Sun Apr 20 10:22:25 SAST 2014
Sun Apr 20 10:22:25 SAST 2014

Limpopo gets billions more to spend

Mar 6, 2012 | Sapa |   57 comments

Limpopo treasury MEC David Masondo today tabled the troubled province’s 2012/13 budget of R46.9 billion, under the watchful eye of the national intervention team. This is R5.9 billion more than the previous financial year

CAPTION: AFFECTED AREAS: Map of Limpopo

Masondo said the lion’s share of the money, R22.1 billion, would go to education.

“Through this allocation the department will implement the 12 policy priorities which include the funding of non-school-fee schools, teacher development, scholar transport and others, including food schemes,” he said.

The province’s departments of health, education, transport, public works and treasury were placed under central government administration last year after the province had a budget shortfall of R2 billion.

The provincial treasury was allocated R315 million to help local municipalities and departments achieve clean audits.

Masondo said the budget was the foundation for Limpopo’s return to sustainability.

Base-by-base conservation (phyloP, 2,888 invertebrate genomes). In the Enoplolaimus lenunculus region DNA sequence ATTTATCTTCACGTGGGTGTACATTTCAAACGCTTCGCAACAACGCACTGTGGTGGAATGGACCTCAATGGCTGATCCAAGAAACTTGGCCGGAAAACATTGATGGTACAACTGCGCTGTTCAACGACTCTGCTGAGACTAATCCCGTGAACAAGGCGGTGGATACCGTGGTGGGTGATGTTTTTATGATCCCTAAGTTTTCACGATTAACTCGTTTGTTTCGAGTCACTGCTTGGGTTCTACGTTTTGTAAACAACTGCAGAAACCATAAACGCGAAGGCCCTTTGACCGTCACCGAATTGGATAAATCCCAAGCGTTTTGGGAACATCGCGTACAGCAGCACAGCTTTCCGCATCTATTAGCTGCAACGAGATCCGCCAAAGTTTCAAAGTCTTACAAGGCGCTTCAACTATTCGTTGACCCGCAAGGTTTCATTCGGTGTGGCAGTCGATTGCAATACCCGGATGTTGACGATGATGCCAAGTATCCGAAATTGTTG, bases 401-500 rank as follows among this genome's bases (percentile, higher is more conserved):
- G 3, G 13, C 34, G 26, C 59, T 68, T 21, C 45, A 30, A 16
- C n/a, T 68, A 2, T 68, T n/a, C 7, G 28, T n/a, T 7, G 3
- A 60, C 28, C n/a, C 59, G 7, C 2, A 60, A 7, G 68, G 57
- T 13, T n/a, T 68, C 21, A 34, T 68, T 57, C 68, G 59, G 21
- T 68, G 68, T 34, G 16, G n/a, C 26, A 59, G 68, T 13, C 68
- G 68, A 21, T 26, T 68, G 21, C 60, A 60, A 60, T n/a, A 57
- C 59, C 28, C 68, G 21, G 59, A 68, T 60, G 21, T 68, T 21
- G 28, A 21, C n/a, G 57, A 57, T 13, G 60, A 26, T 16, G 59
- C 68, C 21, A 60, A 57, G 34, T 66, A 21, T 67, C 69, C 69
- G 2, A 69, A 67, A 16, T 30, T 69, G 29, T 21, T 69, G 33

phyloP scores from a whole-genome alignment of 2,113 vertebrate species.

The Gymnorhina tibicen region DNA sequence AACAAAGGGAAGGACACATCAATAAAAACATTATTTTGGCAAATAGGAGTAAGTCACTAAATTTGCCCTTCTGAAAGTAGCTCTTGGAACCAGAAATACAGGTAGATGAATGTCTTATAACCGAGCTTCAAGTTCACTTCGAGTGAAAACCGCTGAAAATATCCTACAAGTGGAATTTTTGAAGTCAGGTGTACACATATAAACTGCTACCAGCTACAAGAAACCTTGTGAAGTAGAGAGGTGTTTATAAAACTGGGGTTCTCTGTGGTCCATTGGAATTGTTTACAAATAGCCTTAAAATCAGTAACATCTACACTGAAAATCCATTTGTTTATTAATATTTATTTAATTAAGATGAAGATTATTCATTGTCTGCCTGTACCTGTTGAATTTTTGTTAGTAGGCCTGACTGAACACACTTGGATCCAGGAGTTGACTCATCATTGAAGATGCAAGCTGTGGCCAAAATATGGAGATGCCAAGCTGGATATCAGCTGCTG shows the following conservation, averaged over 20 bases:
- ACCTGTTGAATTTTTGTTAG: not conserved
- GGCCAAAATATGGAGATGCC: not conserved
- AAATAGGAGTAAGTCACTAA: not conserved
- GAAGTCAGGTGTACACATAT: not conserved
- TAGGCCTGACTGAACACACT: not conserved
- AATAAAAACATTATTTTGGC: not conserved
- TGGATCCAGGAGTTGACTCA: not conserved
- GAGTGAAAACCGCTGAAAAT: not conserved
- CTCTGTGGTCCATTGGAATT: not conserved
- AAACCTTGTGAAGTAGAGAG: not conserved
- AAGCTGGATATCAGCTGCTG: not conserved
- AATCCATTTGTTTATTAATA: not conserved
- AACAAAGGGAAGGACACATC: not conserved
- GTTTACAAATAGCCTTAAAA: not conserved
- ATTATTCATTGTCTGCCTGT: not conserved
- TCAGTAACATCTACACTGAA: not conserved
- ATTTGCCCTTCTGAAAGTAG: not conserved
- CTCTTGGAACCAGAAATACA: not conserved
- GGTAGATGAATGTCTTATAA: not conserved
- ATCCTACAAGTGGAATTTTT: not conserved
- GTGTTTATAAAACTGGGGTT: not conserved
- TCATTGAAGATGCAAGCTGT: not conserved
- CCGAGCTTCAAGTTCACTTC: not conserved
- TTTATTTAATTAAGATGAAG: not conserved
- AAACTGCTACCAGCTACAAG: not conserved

“We have begun putting measures [in place] to ensure sound financial management practices so that our limited resources are well spent,” he said.

The intervention team’s head, Monde Tom, said the national government was working hard to restore the province’s financial system, saying progress had been made.

Monde said the team would be guided by Cabinet on when to pull out of the province.

Democratic Alliance provincial leader Jeffrey van der Walt said he was happy that 77% of the budget would be spent on the social services cluster — which included education, health, social development, sport, arts and culture.

“But the MEC was a bit nervous, though he at least admitted that the province is [in] financial trouble. I am disappointed he said nothing about the land issue, something that we should not keep on avoiding,” Van der Walt said.

Cope’s Solly Mkhatswa said Masondo had not spelt out clearly how the province would get out of its difficulties and start allocating more money to service delivery and job creation.

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